Mozart for the masses

In the words of a lyrical genius, “Classical music is tight, yo.”

Despite the recommendation from Kanye West, classical music really is tight. And yet for some reason, it has a bad rap.

“Classical music is the kind we keep thinking will turn into a tune,” Frank McKinney said.

To many, classical music is something the esoteric echelon of the very wealthy and educated dress in furs and pay huge amounts of money to see.

Many of the people associated with mainstream music have close ties to classical music. Rock star Pat Benatar was accepted to Julliard to study opera, Alicia Keys and Beyoncé were classically trained and Billy Joel now writes instrumental classical music.

In other fields of work, Thomas Jefferson and Albert Einstein both played the violin, Harry Truman played the piano and Alan Greenspan studied clarinet at Julliard for more than a year.

Jerry Springer and Richard Nixon have both been subjects of operas, and video games such as “Resident Evil,” where you have to learn to play Beethoven’s “Moonlight Sonata” before you can open a trap door, use classical music in their soundtracks.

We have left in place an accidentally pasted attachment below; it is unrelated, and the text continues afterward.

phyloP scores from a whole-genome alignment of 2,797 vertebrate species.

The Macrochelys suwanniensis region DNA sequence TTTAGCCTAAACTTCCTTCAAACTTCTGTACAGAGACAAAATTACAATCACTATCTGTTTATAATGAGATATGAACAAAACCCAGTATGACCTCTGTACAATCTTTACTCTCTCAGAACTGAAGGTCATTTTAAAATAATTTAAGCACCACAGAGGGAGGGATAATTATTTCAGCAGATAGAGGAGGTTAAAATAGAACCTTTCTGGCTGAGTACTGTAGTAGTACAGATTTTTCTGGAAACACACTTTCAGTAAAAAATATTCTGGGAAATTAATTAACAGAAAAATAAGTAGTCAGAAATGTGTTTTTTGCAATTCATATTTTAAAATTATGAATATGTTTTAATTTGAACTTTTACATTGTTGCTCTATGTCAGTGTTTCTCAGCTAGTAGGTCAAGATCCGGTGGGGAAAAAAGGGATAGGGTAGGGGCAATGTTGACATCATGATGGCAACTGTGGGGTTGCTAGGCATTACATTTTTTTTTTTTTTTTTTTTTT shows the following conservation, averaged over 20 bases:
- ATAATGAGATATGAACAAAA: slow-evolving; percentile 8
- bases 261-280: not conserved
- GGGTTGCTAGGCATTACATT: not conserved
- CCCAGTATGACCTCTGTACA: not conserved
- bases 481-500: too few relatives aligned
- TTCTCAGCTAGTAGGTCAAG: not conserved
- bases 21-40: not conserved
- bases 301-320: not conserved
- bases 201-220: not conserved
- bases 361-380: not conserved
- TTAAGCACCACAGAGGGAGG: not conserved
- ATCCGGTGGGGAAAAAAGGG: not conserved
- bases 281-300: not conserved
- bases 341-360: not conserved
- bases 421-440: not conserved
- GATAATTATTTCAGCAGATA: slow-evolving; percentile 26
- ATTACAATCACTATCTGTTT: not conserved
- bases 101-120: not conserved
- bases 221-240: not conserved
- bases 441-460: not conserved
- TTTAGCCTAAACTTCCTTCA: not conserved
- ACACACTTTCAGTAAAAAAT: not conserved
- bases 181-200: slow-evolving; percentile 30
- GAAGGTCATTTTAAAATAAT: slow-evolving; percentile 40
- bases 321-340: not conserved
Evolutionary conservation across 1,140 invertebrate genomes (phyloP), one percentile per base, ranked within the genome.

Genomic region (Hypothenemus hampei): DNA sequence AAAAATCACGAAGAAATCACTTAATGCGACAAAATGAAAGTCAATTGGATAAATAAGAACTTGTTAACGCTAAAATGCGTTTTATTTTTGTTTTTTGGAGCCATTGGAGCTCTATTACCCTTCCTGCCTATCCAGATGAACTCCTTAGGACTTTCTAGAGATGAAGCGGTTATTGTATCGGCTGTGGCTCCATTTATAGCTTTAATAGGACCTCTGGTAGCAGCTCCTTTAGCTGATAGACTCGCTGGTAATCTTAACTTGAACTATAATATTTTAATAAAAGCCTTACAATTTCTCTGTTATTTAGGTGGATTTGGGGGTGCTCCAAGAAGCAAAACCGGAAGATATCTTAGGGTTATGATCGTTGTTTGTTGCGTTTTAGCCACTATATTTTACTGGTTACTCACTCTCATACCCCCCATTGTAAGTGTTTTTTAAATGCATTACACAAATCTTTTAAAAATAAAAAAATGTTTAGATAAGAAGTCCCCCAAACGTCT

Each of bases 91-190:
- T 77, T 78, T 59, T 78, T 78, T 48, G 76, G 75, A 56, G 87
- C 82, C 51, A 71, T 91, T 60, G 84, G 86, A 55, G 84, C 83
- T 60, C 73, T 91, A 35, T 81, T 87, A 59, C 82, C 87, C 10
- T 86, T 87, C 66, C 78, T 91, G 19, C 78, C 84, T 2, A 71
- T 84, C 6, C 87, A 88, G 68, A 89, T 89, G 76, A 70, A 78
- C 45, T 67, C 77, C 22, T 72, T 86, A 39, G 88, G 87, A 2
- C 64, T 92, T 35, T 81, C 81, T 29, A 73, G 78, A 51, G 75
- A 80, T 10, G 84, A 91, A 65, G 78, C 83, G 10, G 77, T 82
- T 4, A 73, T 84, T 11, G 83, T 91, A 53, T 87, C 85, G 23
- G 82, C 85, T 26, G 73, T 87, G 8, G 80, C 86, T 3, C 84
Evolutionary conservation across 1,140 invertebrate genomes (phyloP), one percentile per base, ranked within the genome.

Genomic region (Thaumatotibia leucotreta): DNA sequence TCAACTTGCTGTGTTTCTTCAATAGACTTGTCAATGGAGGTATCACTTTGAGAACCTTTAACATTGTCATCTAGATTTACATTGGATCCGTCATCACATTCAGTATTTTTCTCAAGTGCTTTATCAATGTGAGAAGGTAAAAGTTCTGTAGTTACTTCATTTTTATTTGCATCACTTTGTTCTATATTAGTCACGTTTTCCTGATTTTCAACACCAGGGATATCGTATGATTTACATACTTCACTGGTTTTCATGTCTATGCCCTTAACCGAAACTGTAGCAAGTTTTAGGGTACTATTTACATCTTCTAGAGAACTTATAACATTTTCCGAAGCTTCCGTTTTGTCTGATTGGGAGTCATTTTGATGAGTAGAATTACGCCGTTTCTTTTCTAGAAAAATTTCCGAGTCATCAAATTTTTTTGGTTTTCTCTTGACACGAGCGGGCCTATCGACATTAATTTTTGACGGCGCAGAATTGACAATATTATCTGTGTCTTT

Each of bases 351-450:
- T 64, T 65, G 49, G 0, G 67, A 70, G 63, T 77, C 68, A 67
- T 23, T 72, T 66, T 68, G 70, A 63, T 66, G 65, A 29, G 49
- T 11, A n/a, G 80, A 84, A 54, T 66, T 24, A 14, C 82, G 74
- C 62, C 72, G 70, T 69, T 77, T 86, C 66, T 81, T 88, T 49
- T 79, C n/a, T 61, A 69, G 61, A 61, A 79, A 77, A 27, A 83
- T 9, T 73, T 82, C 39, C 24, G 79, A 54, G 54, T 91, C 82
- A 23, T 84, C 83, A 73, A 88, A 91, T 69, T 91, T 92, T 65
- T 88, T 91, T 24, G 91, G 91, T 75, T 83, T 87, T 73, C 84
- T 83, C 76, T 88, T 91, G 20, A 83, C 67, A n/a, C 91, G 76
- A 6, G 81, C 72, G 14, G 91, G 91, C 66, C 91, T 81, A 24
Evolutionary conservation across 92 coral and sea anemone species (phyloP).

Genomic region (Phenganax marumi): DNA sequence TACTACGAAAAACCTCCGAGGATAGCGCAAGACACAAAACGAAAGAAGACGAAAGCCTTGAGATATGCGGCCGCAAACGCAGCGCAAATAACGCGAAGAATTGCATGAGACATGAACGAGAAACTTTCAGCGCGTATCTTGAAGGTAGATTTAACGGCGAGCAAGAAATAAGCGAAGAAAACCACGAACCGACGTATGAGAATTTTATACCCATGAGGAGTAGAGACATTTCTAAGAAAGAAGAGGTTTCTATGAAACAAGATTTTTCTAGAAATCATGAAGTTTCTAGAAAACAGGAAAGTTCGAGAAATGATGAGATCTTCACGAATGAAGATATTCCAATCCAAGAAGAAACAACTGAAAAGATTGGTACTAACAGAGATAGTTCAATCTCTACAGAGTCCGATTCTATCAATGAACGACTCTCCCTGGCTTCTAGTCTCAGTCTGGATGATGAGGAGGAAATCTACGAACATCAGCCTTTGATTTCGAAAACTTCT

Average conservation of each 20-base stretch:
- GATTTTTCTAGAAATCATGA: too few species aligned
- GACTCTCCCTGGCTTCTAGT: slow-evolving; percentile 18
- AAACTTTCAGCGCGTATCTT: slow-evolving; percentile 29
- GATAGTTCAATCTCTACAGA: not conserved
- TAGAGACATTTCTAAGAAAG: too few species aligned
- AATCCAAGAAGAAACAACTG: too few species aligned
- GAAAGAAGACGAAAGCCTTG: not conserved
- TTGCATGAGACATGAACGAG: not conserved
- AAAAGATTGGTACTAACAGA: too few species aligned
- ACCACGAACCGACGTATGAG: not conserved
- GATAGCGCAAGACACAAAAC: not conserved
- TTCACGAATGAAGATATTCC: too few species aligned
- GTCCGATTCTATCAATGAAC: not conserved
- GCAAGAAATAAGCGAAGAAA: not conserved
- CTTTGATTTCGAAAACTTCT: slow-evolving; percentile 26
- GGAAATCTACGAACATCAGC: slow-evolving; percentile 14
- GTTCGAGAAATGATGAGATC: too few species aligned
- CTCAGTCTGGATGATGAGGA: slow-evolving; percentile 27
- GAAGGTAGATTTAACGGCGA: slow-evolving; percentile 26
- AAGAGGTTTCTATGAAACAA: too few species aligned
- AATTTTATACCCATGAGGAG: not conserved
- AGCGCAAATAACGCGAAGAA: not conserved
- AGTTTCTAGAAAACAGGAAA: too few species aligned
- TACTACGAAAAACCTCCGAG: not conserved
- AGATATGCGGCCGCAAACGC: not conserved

What would the movies you love be like without the classical music scores or the classically-trained orchestra and composer? “Star Wars” wouldn’t be “Star Wars” without Darth Vader’s theme song. We wouldn’t be able to have that suspenseful moment or the jubilant, happy ending without classical music.

Other movies take famous compositions and include them in their movie scenes, like Mozart in the “Shawshank Redemption” with Tim Robbins, “The Barber of Seville” in “Bugs Bunny,” and the “Brandenberg Concerto” in “Cruel Intentions,” “Hannibal,” “Die Hard” and “Slaughterhouse Five.”

In my opinion, there doesn’t need to be some huge schism of music that is automatically liked and others that are written off. You don’t have to be a connoisseur to enjoy the “Flower Duet” from Lakme or Dvorak’s “New World Symphony,” you just need to have ears and an open mind.

“Classical music is not boring, it’s not stiff, and it’s not for the elite. It’s done by people like me who love any other kind of music,” violinist Julian Rachlin said.

tsheffield@unews.com

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